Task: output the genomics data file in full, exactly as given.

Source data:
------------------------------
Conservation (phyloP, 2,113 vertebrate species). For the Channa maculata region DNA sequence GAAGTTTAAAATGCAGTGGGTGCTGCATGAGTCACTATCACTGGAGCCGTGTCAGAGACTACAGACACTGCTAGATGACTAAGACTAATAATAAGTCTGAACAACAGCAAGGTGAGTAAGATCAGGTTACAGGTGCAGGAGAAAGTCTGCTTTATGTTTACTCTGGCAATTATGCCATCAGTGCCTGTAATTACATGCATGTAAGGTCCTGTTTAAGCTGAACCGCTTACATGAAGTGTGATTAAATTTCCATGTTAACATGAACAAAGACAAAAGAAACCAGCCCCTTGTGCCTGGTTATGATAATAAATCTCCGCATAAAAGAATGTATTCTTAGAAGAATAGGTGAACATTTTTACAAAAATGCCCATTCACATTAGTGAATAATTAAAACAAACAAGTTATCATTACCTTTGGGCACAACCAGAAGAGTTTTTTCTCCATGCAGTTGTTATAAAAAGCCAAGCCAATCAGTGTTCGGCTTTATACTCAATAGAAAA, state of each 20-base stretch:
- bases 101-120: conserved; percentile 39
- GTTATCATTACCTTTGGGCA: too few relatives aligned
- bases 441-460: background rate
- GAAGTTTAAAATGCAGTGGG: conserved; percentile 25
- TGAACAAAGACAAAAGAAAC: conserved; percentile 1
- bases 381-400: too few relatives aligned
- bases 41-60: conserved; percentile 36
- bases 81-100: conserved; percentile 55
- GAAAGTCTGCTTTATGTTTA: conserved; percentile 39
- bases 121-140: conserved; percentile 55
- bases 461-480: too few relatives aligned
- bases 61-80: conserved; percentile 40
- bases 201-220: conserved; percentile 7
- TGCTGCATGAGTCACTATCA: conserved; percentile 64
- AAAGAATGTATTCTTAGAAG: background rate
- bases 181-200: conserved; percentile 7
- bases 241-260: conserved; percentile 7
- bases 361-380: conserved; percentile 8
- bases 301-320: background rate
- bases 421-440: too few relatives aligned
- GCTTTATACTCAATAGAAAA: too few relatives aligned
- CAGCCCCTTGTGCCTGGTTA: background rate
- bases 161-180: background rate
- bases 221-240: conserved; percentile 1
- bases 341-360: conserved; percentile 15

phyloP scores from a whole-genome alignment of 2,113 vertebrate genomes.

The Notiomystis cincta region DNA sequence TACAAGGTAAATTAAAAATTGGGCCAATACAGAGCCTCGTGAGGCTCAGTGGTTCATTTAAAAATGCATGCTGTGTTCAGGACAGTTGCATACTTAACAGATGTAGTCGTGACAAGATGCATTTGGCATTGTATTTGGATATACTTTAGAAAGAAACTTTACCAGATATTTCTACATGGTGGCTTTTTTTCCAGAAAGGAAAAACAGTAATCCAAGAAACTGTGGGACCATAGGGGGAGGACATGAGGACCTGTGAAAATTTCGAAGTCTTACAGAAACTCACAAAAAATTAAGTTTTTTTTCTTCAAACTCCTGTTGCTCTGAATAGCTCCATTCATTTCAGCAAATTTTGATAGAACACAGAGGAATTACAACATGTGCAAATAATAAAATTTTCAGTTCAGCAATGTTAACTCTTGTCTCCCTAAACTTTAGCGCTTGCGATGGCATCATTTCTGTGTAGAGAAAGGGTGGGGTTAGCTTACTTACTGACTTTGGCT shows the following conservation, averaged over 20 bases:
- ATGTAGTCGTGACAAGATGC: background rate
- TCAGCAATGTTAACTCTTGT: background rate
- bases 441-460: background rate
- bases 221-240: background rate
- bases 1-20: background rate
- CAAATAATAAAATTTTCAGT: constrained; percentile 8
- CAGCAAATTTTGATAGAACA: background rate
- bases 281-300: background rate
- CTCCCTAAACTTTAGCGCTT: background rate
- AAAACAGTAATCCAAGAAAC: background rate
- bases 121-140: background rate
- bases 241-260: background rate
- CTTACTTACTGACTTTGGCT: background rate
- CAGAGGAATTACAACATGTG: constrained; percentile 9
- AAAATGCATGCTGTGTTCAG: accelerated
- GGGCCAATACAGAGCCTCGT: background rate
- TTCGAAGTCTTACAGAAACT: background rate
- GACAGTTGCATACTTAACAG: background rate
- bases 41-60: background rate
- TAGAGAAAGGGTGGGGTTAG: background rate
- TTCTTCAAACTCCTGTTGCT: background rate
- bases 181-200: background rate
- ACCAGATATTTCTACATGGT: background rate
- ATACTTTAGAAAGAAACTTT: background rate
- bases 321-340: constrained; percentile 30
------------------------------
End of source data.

Conservation (phyloP, 2,113 vertebrate species). For the Channa maculata region DNA sequence GAAGTTTAAAATGCAGTGGGTGCTGCATGAGTCACTATCACTGGAGCCGTGTCAGAGACTACAGACACTGCTAGATGACTAAGACTAATAATAAGTCTGAACAACAGCAAGGTGAGTAAGATCAGGTTACAGGTGCAGGAGAAAGTCTGCTTTATGTTTACTCTGGCAATTATGCCATCAGTGCCTGTAATTACATGCATGTAAGGTCCTGTTTAAGCTGAACCGCTTACATGAAGTGTGATTAAATTTCCATGTTAACATGAACAAAGACAAAAGAAACCAGCCCCTTGTGCCTGGTTATGATAATAAATCTCCGCATAAAAGAATGTATTCTTAGAAGAATAGGTGAACATTTTTACAAAAATGCCCATTCACATTAGTGAATAATTAAAACAAACAAGTTATCATTACCTTTGGGCACAACCAGAAGAGTTTTTTCTCCATGCAGTTGTTATAAAAAGCCAAGCCAATCAGTGTTCGGCTTTATACTCAATAGAAAA, state of each 20-base stretch:
- bases 101-120: conserved; percentile 39
- GTTATCATTACCTTTGGGCA: too few relatives aligned
- bases 441-460: background rate
- GAAGTTTAAAATGCAGTGGG: conserved; percentile 25
- TGAACAAAGACAAAAGAAAC: conserved; percentile 1
- bases 381-400: too few relatives aligned
- bases 41-60: conserved; percentile 36
- bases 81-100: conserved; percentile 55
- GAAAGTCTGCTTTATGTTTA: conserved; percentile 39
- bases 121-140: conserved; percentile 55
- bases 461-480: too few relatives aligned
- bases 61-80: conserved; percentile 40
- bases 201-220: conserved; percentile 7
- TGCTGCATGAGTCACTATCA: conserved; percentile 64
- AAAGAATGTATTCTTAGAAG: background rate
- bases 181-200: conserved; percentile 7
- bases 241-260: conserved; percentile 7
- bases 361-380: conserved; percentile 8
- bases 301-320: background rate
- bases 421-440: too few relatives aligned
- GCTTTATACTCAATAGAAAA: too few relatives aligned
- CAGCCCCTTGTGCCTGGTTA: background rate
- bases 161-180: background rate
- bases 221-240: conserved; percentile 1
- bases 341-360: conserved; percentile 15

phyloP scores from a whole-genome alignment of 2,113 vertebrate genomes.

The Notiomystis cincta region DNA sequence TACAAGGTAAATTAAAAATTGGGCCAATACAGAGCCTCGTGAGGCTCAGTGGTTCATTTAAAAATGCATGCTGTGTTCAGGACAGTTGCATACTTAACAGATGTAGTCGTGACAAGATGCATTTGGCATTGTATTTGGATATACTTTAGAAAGAAACTTTACCAGATATTTCTACATGGTGGCTTTTTTTCCAGAAAGGAAAAACAGTAATCCAAGAAACTGTGGGACCATAGGGGGAGGACATGAGGACCTGTGAAAATTTCGAAGTCTTACAGAAACTCACAAAAAATTAAGTTTTTTTTCTTCAAACTCCTGTTGCTCTGAATAGCTCCATTCATTTCAGCAAATTTTGATAGAACACAGAGGAATTACAACATGTGCAAATAATAAAATTTTCAGTTCAGCAATGTTAACTCTTGTCTCCCTAAACTTTAGCGCTTGCGATGGCATCATTTCTGTGTAGAGAAAGGGTGGGGTTAGCTTACTTACTGACTTTGGCT shows the following conservation, averaged over 20 bases:
- ATGTAGTCGTGACAAGATGC: background rate
- TCAGCAATGTTAACTCTTGT: background rate
- bases 441-460: background rate
- bases 221-240: background rate
- bases 1-20: background rate
- CAAATAATAAAATTTTCAGT: constrained; percentile 8
- CAGCAAATTTTGATAGAACA: background rate
- bases 281-300: background rate
- CTCCCTAAACTTTAGCGCTT: background rate
- AAAACAGTAATCCAAGAAAC: background rate
- bases 121-140: background rate
- bases 241-260: background rate
- CTTACTTACTGACTTTGGCT: background rate
- CAGAGGAATTACAACATGTG: constrained; percentile 9
- AAAATGCATGCTGTGTTCAG: accelerated
- GGGCCAATACAGAGCCTCGT: background rate
- TTCGAAGTCTTACAGAAACT: background rate
- GACAGTTGCATACTTAACAG: background rate
- bases 41-60: background rate
- TAGAGAAAGGGTGGGGTTAG: background rate
- TTCTTCAAACTCCTGTTGCT: background rate
- bases 181-200: background rate
- ACCAGATATTTCTACATGGT: background rate
- ATACTTTAGAAAGAAACTTT: background rate
- bases 321-340: constrained; percentile 30